Simone Ridinger

With this new information, detectives are now looking into the idea that Simone may have in fact made the 80-mile journey from Natick, Massachusetts to the Cape Cod area before disappearing. Officials with the Sherborn Police Department are seeking information from anyone who may have been in the Cape Cod area during Labor Day weekend 1977 and recall seeing a young female matching Simone’s description.

Simone was a 17-year-old white female with brown hair and brown eyes. She was five feet six inches tall and weighed approximately 130 pounds. She was last seen wearing a blue vest-like blouse, blue jeans, white sneakers and carrying a gray duffle bag. The blouse may have been consistent with the waitress uniform worn at the Rainbow Restaurant in 1977.

Simone Ridinger

If you have any information, please contact the Sherborn Police Department at 508-653-2424 or the National Center for Missing & Exploited Children at 1-800-THE-LOST.

September 1, 2017

ATTENTION: If you have a missing child as a result of Hurricane Harvey, or you find a child who is unaccompanied, please IMMEDIATELY call the National Center for Missing and Exploited Children's National Emergency Child Locator Center at: 1-866-908-9570.

FEMA has authorized the activation of the National Emergency Child Locator Center to assist authorities in the state of Texas. This triggers creation of a toll-free missing children’s hotline, as well as deployment of experienced NCMEC personnel known as "Team Adam." They will assist with the location and reunification of children missing as a result of the hurricane.

If you have any questions regarding a child missing or displaced due to Hurricane Harvey, please call 1-866-908-9570 for assistance.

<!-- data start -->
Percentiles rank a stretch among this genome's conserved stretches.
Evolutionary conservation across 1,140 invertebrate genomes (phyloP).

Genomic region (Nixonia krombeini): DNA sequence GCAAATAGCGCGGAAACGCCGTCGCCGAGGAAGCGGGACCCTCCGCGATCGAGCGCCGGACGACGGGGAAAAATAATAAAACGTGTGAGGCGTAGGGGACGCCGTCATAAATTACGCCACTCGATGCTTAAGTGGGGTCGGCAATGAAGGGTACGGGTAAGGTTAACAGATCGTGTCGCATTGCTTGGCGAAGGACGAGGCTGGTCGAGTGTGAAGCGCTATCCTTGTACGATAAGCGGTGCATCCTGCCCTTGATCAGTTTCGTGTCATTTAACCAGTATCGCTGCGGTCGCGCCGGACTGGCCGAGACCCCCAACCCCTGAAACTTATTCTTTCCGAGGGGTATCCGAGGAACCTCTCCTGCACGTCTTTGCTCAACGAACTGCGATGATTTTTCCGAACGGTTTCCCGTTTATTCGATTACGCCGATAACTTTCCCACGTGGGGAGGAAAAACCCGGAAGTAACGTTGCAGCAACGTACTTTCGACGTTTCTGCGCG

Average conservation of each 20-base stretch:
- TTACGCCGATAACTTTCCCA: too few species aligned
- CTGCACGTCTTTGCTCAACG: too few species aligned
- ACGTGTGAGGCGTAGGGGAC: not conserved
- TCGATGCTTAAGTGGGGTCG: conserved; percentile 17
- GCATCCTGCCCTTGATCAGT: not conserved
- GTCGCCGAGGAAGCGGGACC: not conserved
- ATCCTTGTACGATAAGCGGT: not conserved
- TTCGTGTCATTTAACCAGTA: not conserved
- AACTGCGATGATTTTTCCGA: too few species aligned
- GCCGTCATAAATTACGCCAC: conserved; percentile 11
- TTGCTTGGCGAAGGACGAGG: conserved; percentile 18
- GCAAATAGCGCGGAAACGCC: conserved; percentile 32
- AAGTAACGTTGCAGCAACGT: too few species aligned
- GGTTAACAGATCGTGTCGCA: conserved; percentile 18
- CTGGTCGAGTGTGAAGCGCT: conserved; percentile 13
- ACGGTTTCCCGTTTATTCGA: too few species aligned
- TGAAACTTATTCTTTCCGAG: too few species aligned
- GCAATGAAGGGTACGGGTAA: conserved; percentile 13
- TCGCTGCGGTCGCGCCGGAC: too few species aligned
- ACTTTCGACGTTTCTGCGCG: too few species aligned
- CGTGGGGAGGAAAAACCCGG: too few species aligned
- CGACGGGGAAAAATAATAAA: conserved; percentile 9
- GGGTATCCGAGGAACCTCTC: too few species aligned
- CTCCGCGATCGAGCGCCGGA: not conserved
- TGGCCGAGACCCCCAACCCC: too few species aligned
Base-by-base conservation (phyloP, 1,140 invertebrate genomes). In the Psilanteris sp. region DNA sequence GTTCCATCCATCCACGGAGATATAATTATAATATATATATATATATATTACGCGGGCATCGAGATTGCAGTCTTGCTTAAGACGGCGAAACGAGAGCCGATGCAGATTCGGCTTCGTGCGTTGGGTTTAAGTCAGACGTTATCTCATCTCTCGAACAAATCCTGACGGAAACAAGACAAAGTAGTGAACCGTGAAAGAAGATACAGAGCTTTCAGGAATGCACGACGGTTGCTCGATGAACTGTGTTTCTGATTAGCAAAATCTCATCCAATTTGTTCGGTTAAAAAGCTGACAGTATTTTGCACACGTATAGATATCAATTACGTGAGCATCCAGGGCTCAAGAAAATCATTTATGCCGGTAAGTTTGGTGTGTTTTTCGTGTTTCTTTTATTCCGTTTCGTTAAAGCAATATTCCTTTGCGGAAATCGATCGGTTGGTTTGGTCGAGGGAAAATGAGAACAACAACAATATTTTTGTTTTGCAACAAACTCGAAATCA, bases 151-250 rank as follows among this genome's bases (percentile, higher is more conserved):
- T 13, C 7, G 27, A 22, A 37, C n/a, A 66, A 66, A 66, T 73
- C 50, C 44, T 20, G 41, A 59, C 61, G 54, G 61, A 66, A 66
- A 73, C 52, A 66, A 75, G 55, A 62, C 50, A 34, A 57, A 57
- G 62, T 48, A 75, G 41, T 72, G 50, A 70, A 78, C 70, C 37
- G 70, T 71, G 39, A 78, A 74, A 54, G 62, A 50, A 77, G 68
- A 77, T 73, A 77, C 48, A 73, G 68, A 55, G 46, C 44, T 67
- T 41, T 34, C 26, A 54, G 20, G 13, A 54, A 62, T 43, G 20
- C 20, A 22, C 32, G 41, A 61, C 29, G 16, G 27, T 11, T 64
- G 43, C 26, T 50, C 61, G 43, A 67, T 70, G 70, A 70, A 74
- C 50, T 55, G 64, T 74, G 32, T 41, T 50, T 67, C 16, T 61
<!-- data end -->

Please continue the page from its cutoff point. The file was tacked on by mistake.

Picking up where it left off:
For additional resources, visit:


August 18, 2017

Suspect ID’d in Allenstown Homicides, Victims Remain Nameless

Law enforcement announced today a significant break in the decades old murder mystery of an unidentified woman and three unidentified little girls found in steel barrels in Allenstown, New Hampshire. The prime suspect in the quadruple homicide has been identified as Terrance Peder Rasmussen. Rasmussen used many aliases throughout his life, including Bob Evans, before he died in prison in 2010.

The National Center for Missing & Exploited Children created facial reconstructions for the woman and three little girls. If you have any information to help finally identify these murder victims, please call NCMEC at 1-800-THE-LOST.



National Center for Missing & Exploited Children and Honeywell
Introduce Kids in Grades K-5 to Potentially Life-Saving Messages

ALEXANDRIA, Va., Tuesday, August 8, 2017 – The National Center for Missing & Exploited Children® and Honeywell (NYSE:HON) announced today that KidSmartz™, the abduction prevention program, will now be available in English and Spanish. The new Spanish resources are being released just in time for children heading back to school, which NCMEC cites as a critical time in child safety.